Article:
Higher than expected inflation has pushed major central banks to accelerate the normalisation of policy rates. This has tightened global financial conditions and raised the risk profiles of economies needing foreign capital.
G3 interest rate levels for the forecast period are now expected to be significantly higher than in September. On balance, and with few exceptions, capital flow and market volatility will be elevated for emerging market assets and currencies.
While the rand has recovered somewhat, it has depreciated by about 7% year to date against the USD. Inflation expectations increased strongly over this year and remain high.
By contrast, long-term inflation expectations derived from the 5-year break-even rates in the bond market have moderated to 5.27%.15
In the second quarter of this year, headline inflation breached the upper end of the target range, and is forecast to remain above it until the second quarter of 2023.
Headline inflation is only expected to sustainably revert to the mid-point of the target range by around the second quarter of 2024.
The forecast takes into account the policy rate trajectory indicated by the Bank’s Quarterly Projection Model (QPM). As usual, the repo rate projection from the QPM remains a broad policy guide, changing from meeting to meeting in response to new data and risks.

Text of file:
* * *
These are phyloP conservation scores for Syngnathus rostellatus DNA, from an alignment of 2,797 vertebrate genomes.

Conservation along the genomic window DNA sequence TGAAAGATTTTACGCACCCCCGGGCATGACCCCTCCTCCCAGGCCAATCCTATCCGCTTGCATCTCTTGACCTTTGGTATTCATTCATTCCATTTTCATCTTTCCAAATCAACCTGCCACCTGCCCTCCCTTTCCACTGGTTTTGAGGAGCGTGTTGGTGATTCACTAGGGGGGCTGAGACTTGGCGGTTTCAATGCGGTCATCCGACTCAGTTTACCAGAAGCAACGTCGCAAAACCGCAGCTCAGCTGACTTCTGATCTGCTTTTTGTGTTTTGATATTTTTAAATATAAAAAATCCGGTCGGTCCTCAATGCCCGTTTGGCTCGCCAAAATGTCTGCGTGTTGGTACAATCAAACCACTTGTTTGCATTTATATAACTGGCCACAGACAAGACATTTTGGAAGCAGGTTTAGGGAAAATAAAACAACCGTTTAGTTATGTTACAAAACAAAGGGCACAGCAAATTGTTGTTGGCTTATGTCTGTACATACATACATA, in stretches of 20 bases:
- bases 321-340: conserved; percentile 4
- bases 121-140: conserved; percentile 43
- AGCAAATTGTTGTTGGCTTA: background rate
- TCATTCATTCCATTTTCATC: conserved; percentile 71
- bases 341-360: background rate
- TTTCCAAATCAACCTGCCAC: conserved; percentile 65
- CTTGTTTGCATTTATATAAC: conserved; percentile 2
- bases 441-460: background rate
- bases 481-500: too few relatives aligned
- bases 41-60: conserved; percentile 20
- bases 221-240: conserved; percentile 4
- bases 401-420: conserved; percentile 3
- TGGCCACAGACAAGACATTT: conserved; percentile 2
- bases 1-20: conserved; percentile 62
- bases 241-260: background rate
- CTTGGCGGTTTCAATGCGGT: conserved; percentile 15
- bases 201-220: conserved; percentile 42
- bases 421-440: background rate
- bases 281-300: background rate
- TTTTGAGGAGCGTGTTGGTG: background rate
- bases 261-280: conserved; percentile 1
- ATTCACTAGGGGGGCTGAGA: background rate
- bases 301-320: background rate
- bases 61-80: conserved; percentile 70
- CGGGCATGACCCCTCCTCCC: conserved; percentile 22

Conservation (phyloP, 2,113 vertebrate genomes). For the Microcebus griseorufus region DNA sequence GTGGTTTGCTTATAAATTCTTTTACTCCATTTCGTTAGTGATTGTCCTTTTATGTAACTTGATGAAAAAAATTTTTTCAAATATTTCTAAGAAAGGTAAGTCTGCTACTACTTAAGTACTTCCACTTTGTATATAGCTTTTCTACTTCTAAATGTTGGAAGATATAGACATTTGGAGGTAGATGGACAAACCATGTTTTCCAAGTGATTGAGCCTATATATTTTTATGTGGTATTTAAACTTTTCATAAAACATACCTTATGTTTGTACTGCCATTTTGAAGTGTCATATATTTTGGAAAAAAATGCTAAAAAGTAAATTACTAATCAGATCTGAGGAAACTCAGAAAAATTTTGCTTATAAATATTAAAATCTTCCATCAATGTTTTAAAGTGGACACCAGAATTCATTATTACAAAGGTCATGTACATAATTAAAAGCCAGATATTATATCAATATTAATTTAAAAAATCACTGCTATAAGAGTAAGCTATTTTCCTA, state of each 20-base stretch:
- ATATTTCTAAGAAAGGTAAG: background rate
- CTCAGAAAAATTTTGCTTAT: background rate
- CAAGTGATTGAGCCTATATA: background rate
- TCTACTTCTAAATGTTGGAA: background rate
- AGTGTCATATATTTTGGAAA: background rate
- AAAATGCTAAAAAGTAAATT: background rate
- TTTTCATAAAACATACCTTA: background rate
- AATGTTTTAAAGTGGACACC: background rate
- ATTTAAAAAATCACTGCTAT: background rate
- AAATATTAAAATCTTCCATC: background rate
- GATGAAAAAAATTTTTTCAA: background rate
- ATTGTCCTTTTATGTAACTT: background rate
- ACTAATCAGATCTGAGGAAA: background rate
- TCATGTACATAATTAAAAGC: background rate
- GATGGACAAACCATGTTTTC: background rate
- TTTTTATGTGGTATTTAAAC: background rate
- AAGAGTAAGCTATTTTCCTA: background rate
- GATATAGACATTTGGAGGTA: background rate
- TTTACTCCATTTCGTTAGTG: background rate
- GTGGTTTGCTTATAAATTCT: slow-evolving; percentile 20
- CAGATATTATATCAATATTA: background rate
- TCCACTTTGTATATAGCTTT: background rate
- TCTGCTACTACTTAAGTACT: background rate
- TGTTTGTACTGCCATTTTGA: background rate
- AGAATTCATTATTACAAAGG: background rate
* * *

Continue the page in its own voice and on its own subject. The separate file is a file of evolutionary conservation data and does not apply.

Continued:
Against this backdrop, the MPC decided to increase the repurchase rate by 75 basis points to 7% per year, with effect from the 25th of November 2022. Three members of the Committee preferred the announced increase. Two members preferred a 50 basis points increase.
The level of the repurchase rate is now above the level prevailing before the start of the pandemic.
The revised repurchase rate remains supportive of credit demand in the near term, while raising rates to levels more consistent with the current view of inflation and risks to it.
The aim of policy is to anchor inflation expectations more firmly around the mid-point of the target band and to increase confidence of attaining the inflation target sustainably over time.16
Guiding inflation back towards the mid-point of the target band can reduce the economic costs of high inflation and enable lower interest rates in the future.
Achieving a prudent public debt level, increasing the supply of energy, moderating administered price inflation and keeping wage growth in line with productivity gains would enhance the effectiveness of monetary policy and its transmission to the broader economy.
Economic and financial conditions are expected to remain more volatile for the foreseeable future. In this uncertain environment, monetary policy decisions will continue to be data dependent and sensitive to the balance of risks to the outlook.
The MPC will seek to look through temporary price shocks and focus on potential second round effects and the risks of de-anchoring inflation expectations. The Bank will continue to closely monitor funding markets for stress.